Understanding and Conceptualizing Childhood Animal Harm: A Meta-Narrative Systematic Review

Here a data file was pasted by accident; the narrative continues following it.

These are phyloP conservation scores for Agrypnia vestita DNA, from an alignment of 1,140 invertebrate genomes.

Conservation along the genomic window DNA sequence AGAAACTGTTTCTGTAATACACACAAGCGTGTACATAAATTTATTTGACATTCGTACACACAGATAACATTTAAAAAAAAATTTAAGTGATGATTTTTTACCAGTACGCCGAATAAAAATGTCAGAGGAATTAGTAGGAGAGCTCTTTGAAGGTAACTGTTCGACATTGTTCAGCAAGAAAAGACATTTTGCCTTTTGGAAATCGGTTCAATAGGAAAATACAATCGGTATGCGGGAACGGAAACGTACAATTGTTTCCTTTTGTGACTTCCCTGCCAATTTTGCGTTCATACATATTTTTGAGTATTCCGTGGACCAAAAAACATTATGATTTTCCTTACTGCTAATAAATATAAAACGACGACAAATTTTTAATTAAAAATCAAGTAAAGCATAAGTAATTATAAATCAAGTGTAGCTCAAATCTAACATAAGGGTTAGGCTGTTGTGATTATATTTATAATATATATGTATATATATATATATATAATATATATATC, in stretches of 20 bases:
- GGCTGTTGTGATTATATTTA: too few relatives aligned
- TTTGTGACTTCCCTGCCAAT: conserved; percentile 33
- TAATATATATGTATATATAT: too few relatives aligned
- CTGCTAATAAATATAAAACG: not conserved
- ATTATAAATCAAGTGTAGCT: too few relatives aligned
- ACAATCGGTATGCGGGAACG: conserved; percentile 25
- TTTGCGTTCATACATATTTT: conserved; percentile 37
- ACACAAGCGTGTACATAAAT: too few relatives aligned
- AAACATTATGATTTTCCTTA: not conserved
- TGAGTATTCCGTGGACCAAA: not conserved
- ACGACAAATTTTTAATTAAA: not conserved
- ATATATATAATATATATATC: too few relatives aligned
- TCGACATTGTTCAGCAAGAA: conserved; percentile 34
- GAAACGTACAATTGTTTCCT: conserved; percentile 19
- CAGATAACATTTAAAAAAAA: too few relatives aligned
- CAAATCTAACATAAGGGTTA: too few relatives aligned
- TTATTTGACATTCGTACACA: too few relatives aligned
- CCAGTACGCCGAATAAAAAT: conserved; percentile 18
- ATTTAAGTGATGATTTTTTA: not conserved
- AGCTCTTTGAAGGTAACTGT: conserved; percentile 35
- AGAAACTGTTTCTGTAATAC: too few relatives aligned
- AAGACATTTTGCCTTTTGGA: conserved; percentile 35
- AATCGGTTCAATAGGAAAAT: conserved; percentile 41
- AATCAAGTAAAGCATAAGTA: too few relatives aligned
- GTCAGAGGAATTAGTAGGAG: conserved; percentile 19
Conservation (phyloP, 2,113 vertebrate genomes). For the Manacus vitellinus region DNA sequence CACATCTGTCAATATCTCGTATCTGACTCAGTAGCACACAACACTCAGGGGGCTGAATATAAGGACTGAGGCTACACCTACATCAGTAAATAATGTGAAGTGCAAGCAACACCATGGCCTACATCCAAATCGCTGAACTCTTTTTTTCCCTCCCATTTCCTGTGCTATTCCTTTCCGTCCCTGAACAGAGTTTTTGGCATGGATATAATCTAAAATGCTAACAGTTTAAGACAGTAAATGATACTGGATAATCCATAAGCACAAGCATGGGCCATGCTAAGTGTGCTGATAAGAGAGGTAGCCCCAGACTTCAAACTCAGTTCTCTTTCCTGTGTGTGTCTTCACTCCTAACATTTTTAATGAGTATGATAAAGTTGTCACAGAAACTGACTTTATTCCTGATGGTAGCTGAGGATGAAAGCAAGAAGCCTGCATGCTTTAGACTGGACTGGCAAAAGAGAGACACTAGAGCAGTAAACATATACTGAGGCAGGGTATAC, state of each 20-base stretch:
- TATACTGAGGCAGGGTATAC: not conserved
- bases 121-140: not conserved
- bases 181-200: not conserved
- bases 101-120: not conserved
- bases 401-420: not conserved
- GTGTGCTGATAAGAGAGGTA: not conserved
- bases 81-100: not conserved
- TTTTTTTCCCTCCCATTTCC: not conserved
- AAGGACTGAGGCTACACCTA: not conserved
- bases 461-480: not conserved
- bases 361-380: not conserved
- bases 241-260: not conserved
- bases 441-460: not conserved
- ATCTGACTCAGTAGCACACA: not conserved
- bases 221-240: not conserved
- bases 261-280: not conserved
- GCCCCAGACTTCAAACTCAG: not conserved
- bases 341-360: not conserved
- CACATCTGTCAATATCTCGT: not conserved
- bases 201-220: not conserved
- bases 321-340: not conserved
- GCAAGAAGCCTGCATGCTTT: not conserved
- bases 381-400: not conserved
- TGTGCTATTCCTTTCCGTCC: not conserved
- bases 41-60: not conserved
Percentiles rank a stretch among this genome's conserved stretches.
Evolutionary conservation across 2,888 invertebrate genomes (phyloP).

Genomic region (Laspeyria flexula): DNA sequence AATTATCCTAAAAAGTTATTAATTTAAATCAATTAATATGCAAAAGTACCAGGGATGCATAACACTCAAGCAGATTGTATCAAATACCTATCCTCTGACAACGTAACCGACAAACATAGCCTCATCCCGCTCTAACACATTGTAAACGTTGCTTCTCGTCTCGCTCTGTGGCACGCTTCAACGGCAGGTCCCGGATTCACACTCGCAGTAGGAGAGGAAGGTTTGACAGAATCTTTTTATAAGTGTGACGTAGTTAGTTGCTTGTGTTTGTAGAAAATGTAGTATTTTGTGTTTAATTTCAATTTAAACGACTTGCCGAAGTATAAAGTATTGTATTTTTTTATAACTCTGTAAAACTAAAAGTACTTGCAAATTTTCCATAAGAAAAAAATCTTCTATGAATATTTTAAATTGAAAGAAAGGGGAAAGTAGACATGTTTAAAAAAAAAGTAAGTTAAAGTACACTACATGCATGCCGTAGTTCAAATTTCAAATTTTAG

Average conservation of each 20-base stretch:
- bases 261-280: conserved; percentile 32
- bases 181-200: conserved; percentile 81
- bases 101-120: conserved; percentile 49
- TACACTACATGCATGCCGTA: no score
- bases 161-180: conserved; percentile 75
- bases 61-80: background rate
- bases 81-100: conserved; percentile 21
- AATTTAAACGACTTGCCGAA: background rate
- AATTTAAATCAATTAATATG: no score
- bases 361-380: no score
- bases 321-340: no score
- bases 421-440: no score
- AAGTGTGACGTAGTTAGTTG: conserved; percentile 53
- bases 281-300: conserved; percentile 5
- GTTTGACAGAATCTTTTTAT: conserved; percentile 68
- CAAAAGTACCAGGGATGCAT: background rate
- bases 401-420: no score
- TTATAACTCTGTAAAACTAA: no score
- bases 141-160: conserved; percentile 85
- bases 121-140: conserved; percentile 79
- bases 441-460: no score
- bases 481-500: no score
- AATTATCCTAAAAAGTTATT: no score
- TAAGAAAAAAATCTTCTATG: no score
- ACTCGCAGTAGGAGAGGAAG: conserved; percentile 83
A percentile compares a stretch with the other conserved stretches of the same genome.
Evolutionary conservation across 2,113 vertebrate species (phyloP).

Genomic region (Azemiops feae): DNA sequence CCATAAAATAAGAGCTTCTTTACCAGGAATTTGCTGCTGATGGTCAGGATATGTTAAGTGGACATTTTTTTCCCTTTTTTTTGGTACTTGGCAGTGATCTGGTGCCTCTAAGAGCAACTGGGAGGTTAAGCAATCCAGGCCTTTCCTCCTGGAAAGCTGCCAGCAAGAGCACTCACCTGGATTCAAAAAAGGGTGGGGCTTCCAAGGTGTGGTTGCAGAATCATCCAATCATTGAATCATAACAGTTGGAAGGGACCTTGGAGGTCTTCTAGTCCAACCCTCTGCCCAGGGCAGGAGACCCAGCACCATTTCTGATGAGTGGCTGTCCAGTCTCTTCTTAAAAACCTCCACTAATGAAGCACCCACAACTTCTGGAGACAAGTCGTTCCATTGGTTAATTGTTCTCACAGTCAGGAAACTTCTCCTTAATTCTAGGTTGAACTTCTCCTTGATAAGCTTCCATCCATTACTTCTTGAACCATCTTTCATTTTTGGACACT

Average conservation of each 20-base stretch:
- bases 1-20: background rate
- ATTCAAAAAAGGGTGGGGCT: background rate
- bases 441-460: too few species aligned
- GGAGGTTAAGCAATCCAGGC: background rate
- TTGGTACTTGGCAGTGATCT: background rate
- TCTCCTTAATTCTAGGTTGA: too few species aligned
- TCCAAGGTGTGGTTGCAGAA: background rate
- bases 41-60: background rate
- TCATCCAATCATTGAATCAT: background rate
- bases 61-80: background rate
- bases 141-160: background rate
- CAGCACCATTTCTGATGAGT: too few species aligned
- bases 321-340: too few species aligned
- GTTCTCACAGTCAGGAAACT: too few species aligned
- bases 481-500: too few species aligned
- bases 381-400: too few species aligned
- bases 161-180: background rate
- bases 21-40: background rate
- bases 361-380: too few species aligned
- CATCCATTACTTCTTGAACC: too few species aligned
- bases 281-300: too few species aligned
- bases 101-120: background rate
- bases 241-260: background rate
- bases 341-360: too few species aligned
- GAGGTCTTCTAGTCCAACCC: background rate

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Several perspectives inform research on Childhood Animal Cruelty (CAC), but these perspectives are poorly integrated with each other and there is little dialogue with the rest of the child–animal interaction (CAI) literature. This study reviews the current empirical and theoretical literature on CAC to explore issues regarding research definitions and methodologies. Following the RAMESES guidelines, we performed a meta-narrative review of the CAC literature from 2010 to 2020, including theoretical papers and original research published in English. Four databases (OVID, Web of Science, PubMed, and EBSCOhost) were searched for terms relating to children, animals, and harm in the title and keyword fields. This generated 416 results, and 69 publications were reviewed here. We explore theories of CAC in relation to the historical research strands and discuss how well they are supported by existing empirical evidence. We thematically classified empirical study findings, which showed that (1) environmental factors that predict CAC include exposure to childhood adversity, especially experiences of violence and witnessing animal cruelty, (2) CAC is recurrent or has extreme links to later interpersonal violence, (3) psychological risk factors linked to CAC include externalizing disorders, lower empathy, lower self-esteem, poorer family functioning, and attitudes accepting of cruelty, (4) witnessing animal cruelty is a serious risk factor for a range of internalizing and externalizing behaviors, and (5) a range of psychosocial barriers exist in measuring and reporting CAC. Issues with measures, population selection, and definitions focusing only on more severe forms of CAC are factors which potentially constrain the generalizability of results. We highlight the need for developmentally appropriate definitions of CAC and methods of measurement and argue that the CAC literature is not well aligned with animal welfare legislation. We propose that CAC should be integrated into a broader spectrum of childhood behaviors toward animals.
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